(Tegucigalpa) — Hundreds of children remain detained in the United States and separated from their parents more than five weeks after a court-ordered deadline to reunify them, Human Rights Watch said today in releasing a new video with Justice in Motion. About 360 of these still-separated parents were deported alone without the children with whom they traveled to the US.
“The anguish of these families is palpable,” said Clara Long, senior researcher with the US Program at Human Rights Watch. “Not knowing how their children are or why the government won’t release them causes tremendous strain.”
In the last two months, Human Rights Watch and Justice in Motion, which protects migrants’ rights in Latin America and the United States, have conducted in-depth interviews with parents in El Salvador, Honduras, and Guatemala whose children remain in the United States. Many said they have spent months with no idea why their children have not been released or returned, causing severe psychological harm. The video features two fathers deported to Guatemala describing their experiences.
“More than anything, we are being traumatized,” said Pablo D. from his home in the Department of Huehuetenango, Guatemala. He asked to be identified this way out of concern that speaking out would in any way delay his reunification with his son. His 8-year old son Byron has been detained in the United States since late May 2018. “The parents, we’re just trying to survive this. Imagine the kids, they are alone. It’s as if their parents don’t exist.”
Many of the parents interviewed agreed to deportation expecting their child to go with them. Some have made the difficult decision to allow their children to remain in the United States to pursue their own immigration claims, but others want their children to return and have found themselves waiting for months for reunification.
“We don’t know anything,” said Marcelino Claudio Garcia, a Guatemalan whose 8-year old daughter has also been detained in the United States since late May. “We were told that she was going to see an immigration judge. We just want her to come home.”
More than 2,500 families were forcibly separated from the fall of 2017 until the end of June as the Trump administration rolled out a plan to separate families and target parents traveling with children for criminal prosecution in addition to deportation. Immigration agencies sent the children and parents who were ripped apart at the border to separate and sometimes far-flung detention facilities, without a plan for maintaining parental contact or facilitating reunification.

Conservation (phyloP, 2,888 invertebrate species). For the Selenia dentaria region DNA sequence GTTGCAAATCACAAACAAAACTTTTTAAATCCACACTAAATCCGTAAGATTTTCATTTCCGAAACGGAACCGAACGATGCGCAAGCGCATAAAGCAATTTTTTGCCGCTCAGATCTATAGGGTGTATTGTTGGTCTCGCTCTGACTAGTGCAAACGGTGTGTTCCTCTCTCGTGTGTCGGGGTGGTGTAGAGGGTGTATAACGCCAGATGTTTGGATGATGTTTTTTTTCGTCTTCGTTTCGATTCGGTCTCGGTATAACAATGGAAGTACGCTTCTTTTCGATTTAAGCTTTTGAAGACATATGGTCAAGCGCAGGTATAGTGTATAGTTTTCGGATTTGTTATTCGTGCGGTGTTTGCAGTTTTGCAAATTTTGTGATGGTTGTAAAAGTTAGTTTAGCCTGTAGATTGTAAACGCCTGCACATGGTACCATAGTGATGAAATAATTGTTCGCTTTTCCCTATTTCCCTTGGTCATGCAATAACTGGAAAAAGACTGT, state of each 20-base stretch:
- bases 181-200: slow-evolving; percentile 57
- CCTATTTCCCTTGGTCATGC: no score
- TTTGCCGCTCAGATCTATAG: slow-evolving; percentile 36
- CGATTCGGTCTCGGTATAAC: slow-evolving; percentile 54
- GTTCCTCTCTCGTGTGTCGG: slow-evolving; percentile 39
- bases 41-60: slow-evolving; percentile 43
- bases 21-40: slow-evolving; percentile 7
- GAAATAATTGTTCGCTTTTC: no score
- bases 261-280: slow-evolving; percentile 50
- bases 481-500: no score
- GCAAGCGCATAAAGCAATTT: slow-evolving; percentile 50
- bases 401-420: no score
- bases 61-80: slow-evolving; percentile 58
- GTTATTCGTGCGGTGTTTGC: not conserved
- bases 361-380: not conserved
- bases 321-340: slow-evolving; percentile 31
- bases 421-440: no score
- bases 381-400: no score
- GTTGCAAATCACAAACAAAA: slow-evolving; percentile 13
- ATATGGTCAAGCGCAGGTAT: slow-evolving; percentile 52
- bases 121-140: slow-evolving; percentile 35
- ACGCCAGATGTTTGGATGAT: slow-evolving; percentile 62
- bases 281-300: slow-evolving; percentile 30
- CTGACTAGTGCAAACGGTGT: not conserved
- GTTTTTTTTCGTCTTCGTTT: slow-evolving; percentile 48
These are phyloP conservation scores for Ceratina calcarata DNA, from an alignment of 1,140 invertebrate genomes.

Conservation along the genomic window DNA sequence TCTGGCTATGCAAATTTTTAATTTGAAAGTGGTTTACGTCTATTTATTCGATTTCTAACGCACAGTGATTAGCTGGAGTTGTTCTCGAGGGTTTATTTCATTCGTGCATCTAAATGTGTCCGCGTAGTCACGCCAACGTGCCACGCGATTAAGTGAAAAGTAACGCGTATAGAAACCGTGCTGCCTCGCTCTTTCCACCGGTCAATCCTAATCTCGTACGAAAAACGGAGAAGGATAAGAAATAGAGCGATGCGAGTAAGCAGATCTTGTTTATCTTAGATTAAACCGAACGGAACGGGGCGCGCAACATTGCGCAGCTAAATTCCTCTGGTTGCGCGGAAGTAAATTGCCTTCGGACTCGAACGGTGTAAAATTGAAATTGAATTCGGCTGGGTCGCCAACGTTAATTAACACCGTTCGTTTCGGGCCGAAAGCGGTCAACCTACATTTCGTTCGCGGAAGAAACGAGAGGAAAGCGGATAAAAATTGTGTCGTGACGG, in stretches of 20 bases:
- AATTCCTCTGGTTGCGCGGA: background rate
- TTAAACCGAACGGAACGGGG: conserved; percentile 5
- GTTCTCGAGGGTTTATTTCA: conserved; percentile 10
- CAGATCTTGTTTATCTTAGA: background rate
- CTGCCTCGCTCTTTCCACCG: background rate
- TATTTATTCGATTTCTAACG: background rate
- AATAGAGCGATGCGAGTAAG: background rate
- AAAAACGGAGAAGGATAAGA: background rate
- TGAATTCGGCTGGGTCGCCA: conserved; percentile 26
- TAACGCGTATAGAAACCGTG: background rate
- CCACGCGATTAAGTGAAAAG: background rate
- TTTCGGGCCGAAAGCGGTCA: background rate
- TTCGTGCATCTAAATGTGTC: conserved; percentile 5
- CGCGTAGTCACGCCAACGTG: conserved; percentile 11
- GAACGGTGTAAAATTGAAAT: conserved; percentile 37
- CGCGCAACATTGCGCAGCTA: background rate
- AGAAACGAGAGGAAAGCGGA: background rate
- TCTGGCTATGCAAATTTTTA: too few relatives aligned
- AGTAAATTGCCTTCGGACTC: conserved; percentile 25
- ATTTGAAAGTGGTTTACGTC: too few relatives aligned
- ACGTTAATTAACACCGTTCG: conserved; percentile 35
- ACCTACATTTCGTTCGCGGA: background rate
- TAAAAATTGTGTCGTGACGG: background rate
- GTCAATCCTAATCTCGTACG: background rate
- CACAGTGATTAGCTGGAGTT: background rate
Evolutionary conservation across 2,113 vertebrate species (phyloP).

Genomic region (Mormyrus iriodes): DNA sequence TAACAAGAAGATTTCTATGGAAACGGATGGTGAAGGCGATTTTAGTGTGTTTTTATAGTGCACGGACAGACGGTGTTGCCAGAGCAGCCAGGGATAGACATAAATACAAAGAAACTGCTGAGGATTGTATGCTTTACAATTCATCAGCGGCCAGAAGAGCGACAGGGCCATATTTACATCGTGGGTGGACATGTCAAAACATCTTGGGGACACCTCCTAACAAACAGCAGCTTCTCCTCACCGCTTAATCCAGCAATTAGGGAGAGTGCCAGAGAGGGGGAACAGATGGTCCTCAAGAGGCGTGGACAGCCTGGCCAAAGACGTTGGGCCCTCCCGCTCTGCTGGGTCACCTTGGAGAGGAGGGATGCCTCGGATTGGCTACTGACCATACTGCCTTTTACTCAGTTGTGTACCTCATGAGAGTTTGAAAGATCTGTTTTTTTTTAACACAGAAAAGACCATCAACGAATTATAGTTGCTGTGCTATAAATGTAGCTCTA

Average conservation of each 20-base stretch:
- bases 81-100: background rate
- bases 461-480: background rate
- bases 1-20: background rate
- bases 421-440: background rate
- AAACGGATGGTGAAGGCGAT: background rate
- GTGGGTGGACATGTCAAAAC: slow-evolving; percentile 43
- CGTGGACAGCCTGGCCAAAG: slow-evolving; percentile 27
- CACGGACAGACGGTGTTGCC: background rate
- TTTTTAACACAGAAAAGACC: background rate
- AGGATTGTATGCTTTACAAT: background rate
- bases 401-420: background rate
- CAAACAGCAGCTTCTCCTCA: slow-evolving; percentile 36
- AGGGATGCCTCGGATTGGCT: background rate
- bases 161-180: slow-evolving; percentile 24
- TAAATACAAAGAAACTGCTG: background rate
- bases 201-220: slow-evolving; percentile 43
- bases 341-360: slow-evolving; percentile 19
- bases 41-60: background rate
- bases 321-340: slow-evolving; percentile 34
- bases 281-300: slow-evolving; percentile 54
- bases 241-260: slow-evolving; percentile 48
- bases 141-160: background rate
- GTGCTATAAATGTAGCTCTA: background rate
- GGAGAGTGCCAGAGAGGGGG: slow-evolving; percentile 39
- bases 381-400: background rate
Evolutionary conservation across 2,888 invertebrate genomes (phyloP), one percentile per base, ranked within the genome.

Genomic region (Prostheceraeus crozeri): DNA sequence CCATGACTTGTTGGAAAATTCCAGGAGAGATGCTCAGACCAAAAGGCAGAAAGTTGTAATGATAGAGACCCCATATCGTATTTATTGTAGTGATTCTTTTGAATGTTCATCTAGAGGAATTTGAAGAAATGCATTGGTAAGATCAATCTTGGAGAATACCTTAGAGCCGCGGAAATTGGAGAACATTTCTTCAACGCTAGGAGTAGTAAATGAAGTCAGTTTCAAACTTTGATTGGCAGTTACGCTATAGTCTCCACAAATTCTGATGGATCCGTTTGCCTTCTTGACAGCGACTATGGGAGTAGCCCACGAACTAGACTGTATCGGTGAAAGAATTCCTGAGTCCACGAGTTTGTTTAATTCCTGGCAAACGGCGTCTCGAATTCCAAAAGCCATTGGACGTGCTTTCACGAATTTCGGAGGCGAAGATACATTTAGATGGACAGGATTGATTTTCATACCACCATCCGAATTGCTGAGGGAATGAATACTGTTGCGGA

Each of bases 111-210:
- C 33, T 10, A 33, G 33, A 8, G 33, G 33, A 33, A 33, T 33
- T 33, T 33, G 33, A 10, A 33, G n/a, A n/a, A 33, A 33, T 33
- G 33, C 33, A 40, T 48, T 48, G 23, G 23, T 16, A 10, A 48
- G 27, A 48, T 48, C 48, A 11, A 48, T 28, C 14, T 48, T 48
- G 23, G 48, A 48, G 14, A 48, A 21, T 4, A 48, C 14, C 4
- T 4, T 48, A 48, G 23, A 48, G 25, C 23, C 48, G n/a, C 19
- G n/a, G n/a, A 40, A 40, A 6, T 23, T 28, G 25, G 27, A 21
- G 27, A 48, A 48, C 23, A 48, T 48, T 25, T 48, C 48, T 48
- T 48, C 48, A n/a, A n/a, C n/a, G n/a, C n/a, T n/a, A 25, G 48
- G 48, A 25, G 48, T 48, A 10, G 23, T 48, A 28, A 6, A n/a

After a court order in late June, thousands of families have been reunified in the United States both in and out of detention. However, nearly two-thirds of the almost 500 children still in custody alone – including 22 children under age 5 – have parents who were deported. The federal court ordered reunification deadline of July 26 applies to these deported parents, but for many their separation drags on.
Worry over their children has caused parents to stop eating, have difficulty sleeping, suffer from nightmares, and in one case be hospitalized for anxiety, families told Human Rights Watch. After reunification, several families reported that their children appeared traumatized by their experiences.
“When Meybelin returned, she was a very different girl,” said Arnovis de los Santos, a Salvadoran father whose 6-year old was held separately from him for over a month and who was eventually deported without her. “She almost never spoke and was extremely attached to me—I couldn’t even go to the store because she would cry and hold on to me. She would also refuse to talk to anyone she didn’t know and would just start crying when someone she didn’t know got close.”
Ultimately, those who devised and carried out the family separation policy for the United States should be held accountable and the children and parents harmed provided with an adequate remedy, Human Rights Watch and Justice in Motion said.
“The government’s lack of urgency in fixing the harm it has caused is appalling,” said Cathleen Caron, executive director of Justice in Motion. “Each additional day of separation only compounds the injury to these families.”